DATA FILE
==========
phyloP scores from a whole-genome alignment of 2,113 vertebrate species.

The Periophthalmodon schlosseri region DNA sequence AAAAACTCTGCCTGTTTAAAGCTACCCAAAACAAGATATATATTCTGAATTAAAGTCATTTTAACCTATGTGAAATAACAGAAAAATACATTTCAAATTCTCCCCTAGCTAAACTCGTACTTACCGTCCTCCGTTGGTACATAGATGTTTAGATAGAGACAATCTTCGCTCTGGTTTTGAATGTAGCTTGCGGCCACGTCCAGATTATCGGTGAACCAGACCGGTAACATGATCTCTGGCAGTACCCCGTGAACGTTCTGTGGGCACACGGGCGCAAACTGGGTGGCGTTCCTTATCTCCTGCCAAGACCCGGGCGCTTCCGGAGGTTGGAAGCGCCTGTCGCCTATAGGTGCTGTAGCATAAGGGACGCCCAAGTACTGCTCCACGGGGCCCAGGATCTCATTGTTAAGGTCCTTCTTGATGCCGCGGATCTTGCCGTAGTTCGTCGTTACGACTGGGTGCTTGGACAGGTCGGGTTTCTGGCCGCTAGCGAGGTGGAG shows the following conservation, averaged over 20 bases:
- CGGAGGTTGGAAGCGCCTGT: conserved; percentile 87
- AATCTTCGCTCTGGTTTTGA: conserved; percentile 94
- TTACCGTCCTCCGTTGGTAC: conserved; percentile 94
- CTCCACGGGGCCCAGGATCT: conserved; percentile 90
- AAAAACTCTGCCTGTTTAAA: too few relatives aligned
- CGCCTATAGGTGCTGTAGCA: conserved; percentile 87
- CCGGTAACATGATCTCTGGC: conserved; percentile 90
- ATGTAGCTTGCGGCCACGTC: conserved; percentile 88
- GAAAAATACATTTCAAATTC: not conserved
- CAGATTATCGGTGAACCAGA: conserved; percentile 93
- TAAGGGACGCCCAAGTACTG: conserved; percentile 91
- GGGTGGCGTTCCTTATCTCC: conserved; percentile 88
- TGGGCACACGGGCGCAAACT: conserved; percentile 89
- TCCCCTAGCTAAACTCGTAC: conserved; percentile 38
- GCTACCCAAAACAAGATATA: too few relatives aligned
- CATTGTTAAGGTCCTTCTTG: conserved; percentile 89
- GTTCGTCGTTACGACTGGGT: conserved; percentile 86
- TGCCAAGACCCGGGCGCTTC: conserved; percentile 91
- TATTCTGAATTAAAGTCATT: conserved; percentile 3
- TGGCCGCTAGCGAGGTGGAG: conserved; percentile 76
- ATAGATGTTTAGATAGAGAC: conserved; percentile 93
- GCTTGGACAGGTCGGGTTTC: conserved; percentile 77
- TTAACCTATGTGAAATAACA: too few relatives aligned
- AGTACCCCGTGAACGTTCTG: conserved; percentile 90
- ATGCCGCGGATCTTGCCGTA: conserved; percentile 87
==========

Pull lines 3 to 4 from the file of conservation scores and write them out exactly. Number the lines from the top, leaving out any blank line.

- CGGAGGTTGGAAGCGCCTGT: conserved; percentile 87
- AATCTTCGCTCTGGTTTTGA: conserved; percentile 94